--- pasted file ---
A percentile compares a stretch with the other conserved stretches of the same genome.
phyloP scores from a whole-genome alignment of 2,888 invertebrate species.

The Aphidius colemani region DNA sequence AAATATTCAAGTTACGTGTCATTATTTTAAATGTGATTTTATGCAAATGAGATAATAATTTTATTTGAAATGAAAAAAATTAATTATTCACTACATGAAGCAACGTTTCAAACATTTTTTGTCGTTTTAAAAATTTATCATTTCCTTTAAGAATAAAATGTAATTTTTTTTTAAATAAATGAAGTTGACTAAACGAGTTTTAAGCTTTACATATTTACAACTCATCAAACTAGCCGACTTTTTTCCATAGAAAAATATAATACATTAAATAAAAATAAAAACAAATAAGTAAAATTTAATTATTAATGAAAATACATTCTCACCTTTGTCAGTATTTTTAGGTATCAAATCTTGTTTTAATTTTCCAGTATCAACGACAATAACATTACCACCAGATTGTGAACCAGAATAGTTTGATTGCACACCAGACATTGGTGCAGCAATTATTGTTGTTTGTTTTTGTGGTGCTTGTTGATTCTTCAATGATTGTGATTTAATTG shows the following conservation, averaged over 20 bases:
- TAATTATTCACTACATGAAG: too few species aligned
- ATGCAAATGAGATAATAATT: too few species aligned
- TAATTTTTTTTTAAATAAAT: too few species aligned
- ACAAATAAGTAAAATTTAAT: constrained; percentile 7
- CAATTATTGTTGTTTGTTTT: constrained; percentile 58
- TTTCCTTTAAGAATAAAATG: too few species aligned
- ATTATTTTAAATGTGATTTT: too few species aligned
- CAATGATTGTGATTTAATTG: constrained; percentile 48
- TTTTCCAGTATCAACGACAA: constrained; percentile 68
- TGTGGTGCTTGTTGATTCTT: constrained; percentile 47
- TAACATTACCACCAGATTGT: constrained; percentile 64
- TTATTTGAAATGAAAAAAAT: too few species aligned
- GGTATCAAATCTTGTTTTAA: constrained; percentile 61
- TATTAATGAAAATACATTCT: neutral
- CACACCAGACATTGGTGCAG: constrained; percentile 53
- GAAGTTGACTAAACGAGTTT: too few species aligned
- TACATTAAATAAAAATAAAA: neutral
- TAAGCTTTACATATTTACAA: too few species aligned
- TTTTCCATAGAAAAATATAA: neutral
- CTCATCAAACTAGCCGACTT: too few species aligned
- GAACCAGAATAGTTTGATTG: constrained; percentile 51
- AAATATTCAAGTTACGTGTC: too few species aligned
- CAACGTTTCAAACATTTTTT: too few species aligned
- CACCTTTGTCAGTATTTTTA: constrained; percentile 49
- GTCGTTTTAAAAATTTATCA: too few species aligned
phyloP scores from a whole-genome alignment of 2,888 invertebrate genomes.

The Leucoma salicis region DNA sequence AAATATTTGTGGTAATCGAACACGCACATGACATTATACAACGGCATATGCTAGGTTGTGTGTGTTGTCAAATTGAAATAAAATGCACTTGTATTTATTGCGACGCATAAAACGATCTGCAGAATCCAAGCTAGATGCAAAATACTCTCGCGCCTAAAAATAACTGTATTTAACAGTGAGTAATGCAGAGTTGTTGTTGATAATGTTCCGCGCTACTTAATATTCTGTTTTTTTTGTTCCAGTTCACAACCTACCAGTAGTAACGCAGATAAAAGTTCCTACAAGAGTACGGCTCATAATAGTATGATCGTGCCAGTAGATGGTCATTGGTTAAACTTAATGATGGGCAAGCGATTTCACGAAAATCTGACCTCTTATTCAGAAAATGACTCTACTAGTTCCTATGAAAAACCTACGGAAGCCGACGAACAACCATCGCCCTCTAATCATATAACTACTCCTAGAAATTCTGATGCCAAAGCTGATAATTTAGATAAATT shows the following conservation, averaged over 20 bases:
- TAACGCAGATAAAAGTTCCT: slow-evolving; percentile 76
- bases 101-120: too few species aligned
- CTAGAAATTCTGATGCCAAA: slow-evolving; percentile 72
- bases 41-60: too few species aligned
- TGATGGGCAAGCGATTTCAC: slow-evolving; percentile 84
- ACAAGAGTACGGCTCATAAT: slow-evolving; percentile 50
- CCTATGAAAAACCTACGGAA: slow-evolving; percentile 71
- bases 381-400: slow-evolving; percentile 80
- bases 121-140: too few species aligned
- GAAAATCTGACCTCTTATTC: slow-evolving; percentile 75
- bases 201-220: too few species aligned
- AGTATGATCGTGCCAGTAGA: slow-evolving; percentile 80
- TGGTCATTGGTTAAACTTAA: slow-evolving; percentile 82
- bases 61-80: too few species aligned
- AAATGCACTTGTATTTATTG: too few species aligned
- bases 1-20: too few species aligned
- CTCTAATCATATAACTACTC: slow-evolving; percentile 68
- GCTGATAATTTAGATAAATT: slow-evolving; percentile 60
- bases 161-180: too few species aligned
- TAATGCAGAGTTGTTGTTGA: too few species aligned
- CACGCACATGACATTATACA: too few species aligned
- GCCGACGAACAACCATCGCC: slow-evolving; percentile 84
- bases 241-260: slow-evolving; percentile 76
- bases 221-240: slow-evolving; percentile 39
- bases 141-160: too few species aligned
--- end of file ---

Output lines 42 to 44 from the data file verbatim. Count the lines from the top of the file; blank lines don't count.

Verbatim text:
- AGTATGATCGTGCCAGTAGA: slow-evolving; percentile 80
- TGGTCATTGGTTAAACTTAA: slow-evolving; percentile 82
- bases 61-80: too few species aligned